WaKeeney man bound over for trial
By MIKE CORN
WaKEENEY -- Scott Bollig showed no reaction when District Judge Glenn Braun bound him over for trial in connection with the death of his former girlfriend's unborn child.
Neither did defense attorney Dan Walter, who pressed witnesses for extensive detail about the case, unusual for a preliminary hearing. He wanted details about the turn of events leading up to the filing of charges against his client.
Bollig, scheduled to be arraigned Sept. 9, frequently consulted with Walter during the hearing, either whispering or passing notes about questions to be asked.
His preliminary hearing on the first-degree murder charge -- or in the alternative, attempted first-degree murder -- and a felony charge of aggravated battery ended Friday afternoon, after nearly 10 hours of testimony.
He's also charged with a misdemeanor count of distribution of adulterated food, identified in the criminal complaint as a pancake.
During the preliminary hearing, prosecution witnesses said the pancake was laced with an abortion drug Bollig had purchased on the Internet, crushed up and sprinkled on it. His then-girlfriend, Naomi Abbott, ate most of the pancake.
She suffered a miscarriage several days later on Jan. 31 at Gove County Medical Center.
The investigation into the miscarriage started shortly after Abbott was released from the hospital.
That's when Gove County Sheriff Allan Weber, at the request of Kansas Bureau of Investigation Special Agent Mark Kendrick, went to the hospital to talk with nursing personnel and Abbott.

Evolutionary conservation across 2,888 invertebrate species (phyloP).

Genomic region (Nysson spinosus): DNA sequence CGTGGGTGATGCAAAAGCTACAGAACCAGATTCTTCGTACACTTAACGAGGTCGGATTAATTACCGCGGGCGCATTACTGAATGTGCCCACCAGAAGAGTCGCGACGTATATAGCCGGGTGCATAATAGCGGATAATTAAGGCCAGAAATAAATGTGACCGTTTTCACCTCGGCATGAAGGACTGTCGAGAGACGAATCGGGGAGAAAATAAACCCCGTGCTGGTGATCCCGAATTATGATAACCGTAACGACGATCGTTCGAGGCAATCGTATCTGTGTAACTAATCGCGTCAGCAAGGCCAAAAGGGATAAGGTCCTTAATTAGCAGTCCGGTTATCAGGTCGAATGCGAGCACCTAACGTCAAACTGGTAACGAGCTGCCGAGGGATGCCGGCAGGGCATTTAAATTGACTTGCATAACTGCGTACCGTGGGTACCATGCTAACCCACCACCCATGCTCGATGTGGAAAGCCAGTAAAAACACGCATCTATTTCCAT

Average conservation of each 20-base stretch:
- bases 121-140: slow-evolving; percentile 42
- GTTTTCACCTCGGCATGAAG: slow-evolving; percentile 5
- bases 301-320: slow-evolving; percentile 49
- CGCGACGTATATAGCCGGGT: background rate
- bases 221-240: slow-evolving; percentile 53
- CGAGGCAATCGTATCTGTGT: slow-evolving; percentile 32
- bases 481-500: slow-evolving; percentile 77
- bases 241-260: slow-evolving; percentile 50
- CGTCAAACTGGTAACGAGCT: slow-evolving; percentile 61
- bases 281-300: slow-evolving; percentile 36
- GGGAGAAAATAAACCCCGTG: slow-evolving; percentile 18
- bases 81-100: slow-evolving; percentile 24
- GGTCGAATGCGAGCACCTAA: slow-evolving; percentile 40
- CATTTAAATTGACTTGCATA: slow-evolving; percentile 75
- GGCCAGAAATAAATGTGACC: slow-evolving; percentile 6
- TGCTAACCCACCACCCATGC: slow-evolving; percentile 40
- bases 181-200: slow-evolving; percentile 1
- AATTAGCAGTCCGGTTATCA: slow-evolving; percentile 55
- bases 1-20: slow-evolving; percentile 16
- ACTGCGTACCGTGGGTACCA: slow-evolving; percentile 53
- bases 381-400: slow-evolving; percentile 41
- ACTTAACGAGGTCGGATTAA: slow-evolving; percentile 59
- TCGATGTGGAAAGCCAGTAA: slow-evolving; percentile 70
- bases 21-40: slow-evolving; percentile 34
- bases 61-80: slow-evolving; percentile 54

Abbott, he said, was leaving the hospital just as Weber arrived and he watched as she got in the car with Bollig to return to WaKeeney.
Weber followed Bollig's car and pulled him over just as he was getting ready to get on Interstate 70. Weber and Abbott returned to the hospital, while a deputy remained with Bollig.
Walter wanted details.
"I had been asked to assist in a case that was being looked at by the KBI," Weber said of why he pulled over Bollig.
"Had he committed any violations?" Walter asked.
"No," Weber said.
"So the reason you stopped him, that was the only way to get to talk to Naomi Abbott?" Walter asked.
"Yes," Weber said.
"I just figured I'd be taking Ms. Abbott back to the care, so I just left him there," Weber said of why Bollig remained at the I-70 onramp. A deputy had been told to remain at the scene with Bollig.
That deputy eventually told Bollig to return to the hospital so Weber could talk to him.
"Just to let him know that she didn't want to go home with him," Weber said.
Abbott eventually drove herself home, as her car was in the hospital parking lot.
Prior to the start of the preliminary hearing, Walter had filed a motion asking to suppress statements Bollig had given to WaKeeney Police Chief Terry Eberle and KBI field agent Kevin Campbell during an interview on Feb. 20.
Following the hearing, Walter said he'd be updating his motion to suppress the statements made by Bollig as well as filing additional motions.